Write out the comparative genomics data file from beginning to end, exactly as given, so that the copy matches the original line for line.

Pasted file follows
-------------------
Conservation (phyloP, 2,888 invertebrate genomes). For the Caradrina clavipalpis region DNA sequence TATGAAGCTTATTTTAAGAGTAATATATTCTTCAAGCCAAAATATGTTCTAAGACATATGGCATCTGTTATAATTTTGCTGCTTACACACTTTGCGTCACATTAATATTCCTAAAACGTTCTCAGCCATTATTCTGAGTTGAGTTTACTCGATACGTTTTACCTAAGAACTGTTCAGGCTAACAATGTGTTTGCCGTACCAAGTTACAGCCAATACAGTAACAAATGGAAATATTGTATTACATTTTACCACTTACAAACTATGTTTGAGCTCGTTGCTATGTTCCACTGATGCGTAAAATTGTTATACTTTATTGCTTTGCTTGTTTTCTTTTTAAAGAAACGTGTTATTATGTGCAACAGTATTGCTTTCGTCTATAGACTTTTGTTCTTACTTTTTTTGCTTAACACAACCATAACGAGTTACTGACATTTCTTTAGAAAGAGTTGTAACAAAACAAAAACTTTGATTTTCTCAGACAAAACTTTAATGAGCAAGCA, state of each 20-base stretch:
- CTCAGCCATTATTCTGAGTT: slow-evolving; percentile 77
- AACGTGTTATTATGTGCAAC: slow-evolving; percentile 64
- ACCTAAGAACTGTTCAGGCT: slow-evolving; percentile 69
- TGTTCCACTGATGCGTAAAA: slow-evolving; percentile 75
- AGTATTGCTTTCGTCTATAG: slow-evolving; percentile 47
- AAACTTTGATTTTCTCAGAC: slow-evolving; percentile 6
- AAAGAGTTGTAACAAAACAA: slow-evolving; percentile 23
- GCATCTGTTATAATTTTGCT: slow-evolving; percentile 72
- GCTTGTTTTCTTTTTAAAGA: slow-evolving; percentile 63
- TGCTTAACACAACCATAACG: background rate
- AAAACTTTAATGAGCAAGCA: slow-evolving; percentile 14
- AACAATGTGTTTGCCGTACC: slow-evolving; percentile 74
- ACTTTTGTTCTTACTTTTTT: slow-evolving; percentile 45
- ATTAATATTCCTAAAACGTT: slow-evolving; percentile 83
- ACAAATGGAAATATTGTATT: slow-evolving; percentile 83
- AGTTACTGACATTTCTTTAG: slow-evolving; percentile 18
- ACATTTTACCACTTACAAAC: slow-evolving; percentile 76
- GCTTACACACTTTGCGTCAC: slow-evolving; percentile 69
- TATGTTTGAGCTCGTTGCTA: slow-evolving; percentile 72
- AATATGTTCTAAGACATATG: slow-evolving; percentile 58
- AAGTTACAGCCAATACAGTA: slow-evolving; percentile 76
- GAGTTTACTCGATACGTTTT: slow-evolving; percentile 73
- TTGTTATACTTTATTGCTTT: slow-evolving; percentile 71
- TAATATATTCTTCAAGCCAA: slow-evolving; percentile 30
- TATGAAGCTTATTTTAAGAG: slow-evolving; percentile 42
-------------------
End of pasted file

Conservation (phyloP, 2,888 invertebrate genomes). For the Caradrina clavipalpis region DNA sequence TATGAAGCTTATTTTAAGAGTAATATATTCTTCAAGCCAAAATATGTTCTAAGACATATGGCATCTGTTATAATTTTGCTGCTTACACACTTTGCGTCACATTAATATTCCTAAAACGTTCTCAGCCATTATTCTGAGTTGAGTTTACTCGATACGTTTTACCTAAGAACTGTTCAGGCTAACAATGTGTTTGCCGTACCAAGTTACAGCCAATACAGTAACAAATGGAAATATTGTATTACATTTTACCACTTACAAACTATGTTTGAGCTCGTTGCTATGTTCCACTGATGCGTAAAATTGTTATACTTTATTGCTTTGCTTGTTTTCTTTTTAAAGAAACGTGTTATTATGTGCAACAGTATTGCTTTCGTCTATAGACTTTTGTTCTTACTTTTTTTGCTTAACACAACCATAACGAGTTACTGACATTTCTTTAGAAAGAGTTGTAACAAAACAAAAACTTTGATTTTCTCAGACAAAACTTTAATGAGCAAGCA, state of each 20-base stretch:
- CTCAGCCATTATTCTGAGTT: slow-evolving; percentile 77
- AACGTGTTATTATGTGCAAC: slow-evolving; percentile 64
- ACCTAAGAACTGTTCAGGCT: slow-evolving; percentile 69
- TGTTCCACTGATGCGTAAAA: slow-evolving; percentile 75
- AGTATTGCTTTCGTCTATAG: slow-evolving; percentile 47
- AAACTTTGATTTTCTCAGAC: slow-evolving; percentile 6
- AAAGAGTTGTAACAAAACAA: slow-evolving; percentile 23
- GCATCTGTTATAATTTTGCT: slow-evolving; percentile 72
- GCTTGTTTTCTTTTTAAAGA: slow-evolving; percentile 63
- TGCTTAACACAACCATAACG: background rate
- AAAACTTTAATGAGCAAGCA: slow-evolving; percentile 14
- AACAATGTGTTTGCCGTACC: slow-evolving; percentile 74
- ACTTTTGTTCTTACTTTTTT: slow-evolving; percentile 45
- ATTAATATTCCTAAAACGTT: slow-evolving; percentile 83
- ACAAATGGAAATATTGTATT: slow-evolving; percentile 83
- AGTTACTGACATTTCTTTAG: slow-evolving; percentile 18
- ACATTTTACCACTTACAAAC: slow-evolving; percentile 76
- GCTTACACACTTTGCGTCAC: slow-evolving; percentile 69
- TATGTTTGAGCTCGTTGCTA: slow-evolving; percentile 72
- AATATGTTCTAAGACATATG: slow-evolving; percentile 58
- AAGTTACAGCCAATACAGTA: slow-evolving; percentile 76
- GAGTTTACTCGATACGTTTT: slow-evolving; percentile 73
- TTGTTATACTTTATTGCTTT: slow-evolving; percentile 71
- TAATATATTCTTCAAGCCAA: slow-evolving; percentile 30
- TATGAAGCTTATTTTAAGAG: slow-evolving; percentile 42